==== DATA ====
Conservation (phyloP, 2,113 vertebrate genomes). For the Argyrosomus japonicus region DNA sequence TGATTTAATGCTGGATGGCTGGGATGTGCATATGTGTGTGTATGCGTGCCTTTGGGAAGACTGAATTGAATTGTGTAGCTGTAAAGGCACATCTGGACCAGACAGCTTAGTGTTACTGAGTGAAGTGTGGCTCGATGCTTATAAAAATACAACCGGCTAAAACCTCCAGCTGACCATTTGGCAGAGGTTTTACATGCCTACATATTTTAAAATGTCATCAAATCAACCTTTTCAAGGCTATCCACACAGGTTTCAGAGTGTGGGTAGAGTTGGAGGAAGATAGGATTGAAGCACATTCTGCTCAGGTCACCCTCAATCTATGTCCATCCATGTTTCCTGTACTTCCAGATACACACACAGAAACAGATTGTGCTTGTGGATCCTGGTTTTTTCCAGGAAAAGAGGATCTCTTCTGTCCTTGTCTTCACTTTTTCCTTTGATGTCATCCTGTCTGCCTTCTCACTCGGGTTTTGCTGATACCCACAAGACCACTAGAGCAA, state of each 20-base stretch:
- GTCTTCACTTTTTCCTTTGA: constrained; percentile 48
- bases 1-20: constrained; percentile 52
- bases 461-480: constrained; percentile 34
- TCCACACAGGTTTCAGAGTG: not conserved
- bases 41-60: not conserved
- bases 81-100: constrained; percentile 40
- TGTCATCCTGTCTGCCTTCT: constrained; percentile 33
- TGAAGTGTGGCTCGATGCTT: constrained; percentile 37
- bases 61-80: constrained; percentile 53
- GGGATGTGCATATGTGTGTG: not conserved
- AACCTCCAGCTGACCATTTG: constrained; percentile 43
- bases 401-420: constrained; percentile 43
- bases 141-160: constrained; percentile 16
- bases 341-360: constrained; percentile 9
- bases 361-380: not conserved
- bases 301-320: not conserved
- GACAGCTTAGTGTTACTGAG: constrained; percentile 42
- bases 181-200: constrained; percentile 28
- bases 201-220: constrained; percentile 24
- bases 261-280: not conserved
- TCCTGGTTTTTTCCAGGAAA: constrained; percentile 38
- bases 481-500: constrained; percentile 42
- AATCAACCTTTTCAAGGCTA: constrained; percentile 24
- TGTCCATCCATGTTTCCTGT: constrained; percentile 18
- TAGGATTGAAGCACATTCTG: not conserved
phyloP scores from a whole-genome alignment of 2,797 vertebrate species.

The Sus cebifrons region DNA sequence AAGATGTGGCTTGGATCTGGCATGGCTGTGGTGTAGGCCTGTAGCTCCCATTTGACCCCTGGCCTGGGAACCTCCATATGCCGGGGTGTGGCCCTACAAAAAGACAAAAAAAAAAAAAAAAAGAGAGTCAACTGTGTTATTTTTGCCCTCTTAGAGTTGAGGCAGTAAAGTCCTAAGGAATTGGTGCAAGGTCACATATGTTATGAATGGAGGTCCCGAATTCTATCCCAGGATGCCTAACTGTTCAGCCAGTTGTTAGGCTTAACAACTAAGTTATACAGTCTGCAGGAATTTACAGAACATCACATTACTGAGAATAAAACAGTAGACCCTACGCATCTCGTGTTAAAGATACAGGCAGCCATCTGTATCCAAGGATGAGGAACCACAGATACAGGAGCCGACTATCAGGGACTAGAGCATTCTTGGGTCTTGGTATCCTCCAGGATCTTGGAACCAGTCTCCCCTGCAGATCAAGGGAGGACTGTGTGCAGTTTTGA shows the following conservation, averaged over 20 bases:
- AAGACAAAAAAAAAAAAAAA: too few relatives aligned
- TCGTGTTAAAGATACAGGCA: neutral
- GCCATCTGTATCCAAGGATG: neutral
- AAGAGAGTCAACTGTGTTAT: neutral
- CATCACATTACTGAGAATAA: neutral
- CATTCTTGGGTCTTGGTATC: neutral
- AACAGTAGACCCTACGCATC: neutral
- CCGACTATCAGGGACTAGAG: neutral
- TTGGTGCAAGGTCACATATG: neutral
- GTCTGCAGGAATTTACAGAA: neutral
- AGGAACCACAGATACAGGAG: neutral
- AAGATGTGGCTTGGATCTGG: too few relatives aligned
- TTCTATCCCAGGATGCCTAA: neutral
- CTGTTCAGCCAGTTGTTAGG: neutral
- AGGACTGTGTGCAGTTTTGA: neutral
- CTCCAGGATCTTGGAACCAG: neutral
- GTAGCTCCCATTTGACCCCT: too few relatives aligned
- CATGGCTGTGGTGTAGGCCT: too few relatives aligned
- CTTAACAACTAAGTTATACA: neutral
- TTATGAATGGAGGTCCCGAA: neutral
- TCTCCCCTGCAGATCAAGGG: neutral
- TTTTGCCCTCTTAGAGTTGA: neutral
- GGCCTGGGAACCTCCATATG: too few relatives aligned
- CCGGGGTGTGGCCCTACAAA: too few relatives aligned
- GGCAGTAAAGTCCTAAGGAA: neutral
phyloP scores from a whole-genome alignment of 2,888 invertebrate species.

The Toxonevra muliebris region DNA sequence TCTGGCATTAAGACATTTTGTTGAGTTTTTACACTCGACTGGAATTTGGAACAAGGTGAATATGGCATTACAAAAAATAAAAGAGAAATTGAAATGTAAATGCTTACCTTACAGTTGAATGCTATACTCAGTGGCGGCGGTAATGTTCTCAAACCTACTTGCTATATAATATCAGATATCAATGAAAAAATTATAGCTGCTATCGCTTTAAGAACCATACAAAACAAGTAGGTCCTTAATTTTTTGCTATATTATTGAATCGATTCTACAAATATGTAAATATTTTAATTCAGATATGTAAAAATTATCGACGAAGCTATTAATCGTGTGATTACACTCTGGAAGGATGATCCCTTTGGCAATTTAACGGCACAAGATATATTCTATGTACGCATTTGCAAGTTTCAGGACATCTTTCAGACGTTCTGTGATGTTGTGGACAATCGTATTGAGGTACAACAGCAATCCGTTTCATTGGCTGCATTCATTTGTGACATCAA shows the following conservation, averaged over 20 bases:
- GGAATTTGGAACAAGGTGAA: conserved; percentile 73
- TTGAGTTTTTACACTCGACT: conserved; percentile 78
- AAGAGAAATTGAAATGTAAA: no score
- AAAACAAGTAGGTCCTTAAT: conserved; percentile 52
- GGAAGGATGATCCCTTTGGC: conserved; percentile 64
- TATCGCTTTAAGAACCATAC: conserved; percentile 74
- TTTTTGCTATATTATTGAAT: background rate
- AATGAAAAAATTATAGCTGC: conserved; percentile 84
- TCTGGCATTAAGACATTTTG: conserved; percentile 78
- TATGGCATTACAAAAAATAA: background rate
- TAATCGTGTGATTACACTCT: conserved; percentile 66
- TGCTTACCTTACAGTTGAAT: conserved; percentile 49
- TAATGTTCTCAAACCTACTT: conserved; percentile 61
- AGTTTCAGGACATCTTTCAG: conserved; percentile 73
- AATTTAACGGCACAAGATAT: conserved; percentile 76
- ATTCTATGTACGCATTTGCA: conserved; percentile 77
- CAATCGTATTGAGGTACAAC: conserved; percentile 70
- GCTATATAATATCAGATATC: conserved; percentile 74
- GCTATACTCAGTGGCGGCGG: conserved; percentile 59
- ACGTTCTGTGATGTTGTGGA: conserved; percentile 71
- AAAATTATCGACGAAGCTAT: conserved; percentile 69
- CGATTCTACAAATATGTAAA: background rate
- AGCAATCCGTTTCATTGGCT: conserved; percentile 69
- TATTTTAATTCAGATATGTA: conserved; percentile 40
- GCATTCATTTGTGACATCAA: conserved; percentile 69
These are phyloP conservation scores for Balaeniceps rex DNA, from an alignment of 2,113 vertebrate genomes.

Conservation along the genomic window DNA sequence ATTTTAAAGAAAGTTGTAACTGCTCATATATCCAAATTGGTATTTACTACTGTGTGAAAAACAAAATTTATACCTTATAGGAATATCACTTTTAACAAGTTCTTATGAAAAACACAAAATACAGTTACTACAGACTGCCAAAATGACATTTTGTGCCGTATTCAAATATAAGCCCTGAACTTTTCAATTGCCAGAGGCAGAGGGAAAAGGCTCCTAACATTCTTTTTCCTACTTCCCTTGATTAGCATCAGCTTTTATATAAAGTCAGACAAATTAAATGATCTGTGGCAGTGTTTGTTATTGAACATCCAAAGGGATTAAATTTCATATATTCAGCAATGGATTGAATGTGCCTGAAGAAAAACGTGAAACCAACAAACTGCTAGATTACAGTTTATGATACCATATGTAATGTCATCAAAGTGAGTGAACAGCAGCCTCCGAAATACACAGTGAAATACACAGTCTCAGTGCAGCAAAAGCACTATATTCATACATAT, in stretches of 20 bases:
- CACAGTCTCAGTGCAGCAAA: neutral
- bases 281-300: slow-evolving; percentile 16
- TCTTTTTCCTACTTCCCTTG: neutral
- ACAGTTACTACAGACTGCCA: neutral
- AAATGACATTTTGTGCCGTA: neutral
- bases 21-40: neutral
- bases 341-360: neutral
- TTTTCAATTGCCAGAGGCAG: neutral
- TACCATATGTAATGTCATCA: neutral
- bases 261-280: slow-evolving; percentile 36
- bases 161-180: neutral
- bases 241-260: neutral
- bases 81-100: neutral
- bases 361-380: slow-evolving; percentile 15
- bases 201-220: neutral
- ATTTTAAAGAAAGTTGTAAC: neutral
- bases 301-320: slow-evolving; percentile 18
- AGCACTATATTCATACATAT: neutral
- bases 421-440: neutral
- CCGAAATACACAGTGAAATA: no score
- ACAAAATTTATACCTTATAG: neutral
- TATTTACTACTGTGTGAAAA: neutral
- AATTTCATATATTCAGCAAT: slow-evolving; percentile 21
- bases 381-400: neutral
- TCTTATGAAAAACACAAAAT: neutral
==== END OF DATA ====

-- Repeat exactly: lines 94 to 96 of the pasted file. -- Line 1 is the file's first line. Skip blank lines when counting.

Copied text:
- bases 241-260: neutral
- bases 81-100: neutral
- bases 361-380: slow-evolving; percentile 15